Emergence and Physics Far From Equilibrium has been identified by EPSRC as a Physics Grand Challenge:

“One of the key scientific advances of the latter part of the twentieth century was the appreciation that dramatic collective behaviour can emerge unexpectedly in large complicated systems, in ways that could not have been predicted from even a detailed knowledge of their components. Many of these ‘emergent’ states arise very far from equilibrium – life itself being a prominent example – and their existence implies that nature employs subtle organising principles whose understanding will provide a central challenge for the coming decades. Meeting this challenge will require work cutting across the traditional disciplinary boundaries in science and will involve combining experiments under extreme conditions with the development of entirely novel classes of theory. This fundamental work will be driven by the ever-present possibility that emergent states may provide the foundations for the technologies of the future.”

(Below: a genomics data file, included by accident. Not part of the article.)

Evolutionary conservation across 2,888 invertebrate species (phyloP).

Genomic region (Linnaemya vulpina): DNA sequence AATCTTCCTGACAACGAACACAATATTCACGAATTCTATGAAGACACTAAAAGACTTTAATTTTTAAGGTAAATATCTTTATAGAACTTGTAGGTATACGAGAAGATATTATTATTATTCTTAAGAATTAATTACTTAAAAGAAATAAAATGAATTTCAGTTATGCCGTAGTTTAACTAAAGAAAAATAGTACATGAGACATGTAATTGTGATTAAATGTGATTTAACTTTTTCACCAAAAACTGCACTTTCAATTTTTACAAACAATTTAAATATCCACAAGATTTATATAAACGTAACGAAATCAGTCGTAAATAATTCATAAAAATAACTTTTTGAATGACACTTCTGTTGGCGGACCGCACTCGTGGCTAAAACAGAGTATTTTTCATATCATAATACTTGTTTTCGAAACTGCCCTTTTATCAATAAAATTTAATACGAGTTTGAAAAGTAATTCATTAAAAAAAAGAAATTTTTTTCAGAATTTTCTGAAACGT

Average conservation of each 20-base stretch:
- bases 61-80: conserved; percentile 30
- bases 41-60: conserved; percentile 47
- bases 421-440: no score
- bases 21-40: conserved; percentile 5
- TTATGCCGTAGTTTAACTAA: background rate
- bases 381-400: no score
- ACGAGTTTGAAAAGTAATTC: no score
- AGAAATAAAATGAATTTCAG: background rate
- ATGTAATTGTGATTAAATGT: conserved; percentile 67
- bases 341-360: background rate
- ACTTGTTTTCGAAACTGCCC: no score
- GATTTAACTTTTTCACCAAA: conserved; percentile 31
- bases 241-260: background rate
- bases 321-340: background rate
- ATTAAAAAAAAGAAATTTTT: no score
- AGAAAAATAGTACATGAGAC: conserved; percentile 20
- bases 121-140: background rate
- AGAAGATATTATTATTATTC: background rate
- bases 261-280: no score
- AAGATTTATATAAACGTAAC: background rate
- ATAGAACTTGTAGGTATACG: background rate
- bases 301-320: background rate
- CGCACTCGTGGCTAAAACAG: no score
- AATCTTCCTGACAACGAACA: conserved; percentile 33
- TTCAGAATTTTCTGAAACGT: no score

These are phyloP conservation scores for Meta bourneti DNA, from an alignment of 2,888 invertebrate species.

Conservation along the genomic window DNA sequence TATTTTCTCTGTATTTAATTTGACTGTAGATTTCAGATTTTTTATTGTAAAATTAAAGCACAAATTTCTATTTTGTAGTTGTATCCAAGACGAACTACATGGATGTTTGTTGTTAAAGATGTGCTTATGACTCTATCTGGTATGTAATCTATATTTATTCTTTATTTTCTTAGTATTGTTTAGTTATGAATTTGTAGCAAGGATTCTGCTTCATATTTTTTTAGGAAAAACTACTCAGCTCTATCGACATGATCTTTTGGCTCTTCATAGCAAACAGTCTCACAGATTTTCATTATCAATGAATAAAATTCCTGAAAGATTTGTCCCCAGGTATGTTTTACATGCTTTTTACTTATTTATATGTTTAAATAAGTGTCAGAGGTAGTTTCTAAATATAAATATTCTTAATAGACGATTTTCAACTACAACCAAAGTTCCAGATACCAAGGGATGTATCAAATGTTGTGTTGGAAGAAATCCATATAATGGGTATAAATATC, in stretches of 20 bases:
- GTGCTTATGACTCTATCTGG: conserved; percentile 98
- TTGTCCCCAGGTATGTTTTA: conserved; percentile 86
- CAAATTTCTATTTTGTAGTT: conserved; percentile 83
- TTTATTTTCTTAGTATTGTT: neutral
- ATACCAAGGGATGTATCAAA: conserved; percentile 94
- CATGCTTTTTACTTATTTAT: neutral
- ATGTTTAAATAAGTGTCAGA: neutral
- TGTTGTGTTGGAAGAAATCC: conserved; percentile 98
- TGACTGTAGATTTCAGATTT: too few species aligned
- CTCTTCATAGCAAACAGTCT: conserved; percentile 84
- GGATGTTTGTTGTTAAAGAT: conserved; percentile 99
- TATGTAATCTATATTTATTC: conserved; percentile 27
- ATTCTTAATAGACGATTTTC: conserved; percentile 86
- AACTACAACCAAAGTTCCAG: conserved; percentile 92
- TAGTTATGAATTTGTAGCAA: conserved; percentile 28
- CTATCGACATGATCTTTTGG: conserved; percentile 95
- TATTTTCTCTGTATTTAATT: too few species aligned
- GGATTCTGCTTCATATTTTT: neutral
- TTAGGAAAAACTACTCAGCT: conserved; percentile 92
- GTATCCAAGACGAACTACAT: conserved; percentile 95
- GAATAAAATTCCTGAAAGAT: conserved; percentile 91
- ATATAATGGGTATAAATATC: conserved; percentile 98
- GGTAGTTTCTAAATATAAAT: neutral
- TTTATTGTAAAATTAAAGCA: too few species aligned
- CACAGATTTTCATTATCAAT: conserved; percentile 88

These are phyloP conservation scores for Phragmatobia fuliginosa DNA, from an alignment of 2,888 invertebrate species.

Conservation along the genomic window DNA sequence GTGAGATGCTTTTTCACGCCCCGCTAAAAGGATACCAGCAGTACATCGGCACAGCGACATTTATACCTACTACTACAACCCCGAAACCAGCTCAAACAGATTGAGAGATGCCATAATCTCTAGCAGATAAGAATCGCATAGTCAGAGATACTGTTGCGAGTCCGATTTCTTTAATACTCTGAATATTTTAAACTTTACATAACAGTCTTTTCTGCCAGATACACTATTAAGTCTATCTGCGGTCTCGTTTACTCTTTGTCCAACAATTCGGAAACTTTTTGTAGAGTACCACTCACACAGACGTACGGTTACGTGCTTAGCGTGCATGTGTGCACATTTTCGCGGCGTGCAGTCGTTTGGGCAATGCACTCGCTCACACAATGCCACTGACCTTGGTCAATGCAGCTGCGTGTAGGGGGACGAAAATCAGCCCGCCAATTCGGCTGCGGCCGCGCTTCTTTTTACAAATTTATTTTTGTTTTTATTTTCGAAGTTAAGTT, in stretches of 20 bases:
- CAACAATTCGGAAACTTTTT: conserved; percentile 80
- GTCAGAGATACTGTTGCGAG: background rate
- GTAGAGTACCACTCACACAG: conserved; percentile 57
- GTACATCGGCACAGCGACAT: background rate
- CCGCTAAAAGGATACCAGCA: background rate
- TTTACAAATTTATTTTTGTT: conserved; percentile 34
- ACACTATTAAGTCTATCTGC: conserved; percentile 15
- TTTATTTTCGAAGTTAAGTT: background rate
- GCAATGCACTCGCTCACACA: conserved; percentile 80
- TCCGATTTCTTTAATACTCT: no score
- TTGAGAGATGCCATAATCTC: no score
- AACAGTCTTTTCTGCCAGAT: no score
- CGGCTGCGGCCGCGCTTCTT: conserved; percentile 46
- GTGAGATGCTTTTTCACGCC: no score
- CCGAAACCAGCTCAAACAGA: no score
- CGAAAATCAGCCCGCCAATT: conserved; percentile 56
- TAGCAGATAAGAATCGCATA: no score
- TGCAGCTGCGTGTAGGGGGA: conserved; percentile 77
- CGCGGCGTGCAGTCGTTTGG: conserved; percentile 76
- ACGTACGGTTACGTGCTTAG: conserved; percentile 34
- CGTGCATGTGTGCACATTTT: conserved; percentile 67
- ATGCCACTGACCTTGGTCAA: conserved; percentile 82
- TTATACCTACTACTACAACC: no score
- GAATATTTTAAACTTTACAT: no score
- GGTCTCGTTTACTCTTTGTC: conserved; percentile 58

Understanding emergence and physics far from equilibrium has the capacity to transform not just physics but a wide range of fields. In addition to quantum technologies, the design of smart materials and the making of fusion plasmas, it impacts on climate modelling, biology, financial markets and social phenomena. Addressing this Grand Challenge requires a sustained collaborative effort across different fields of research.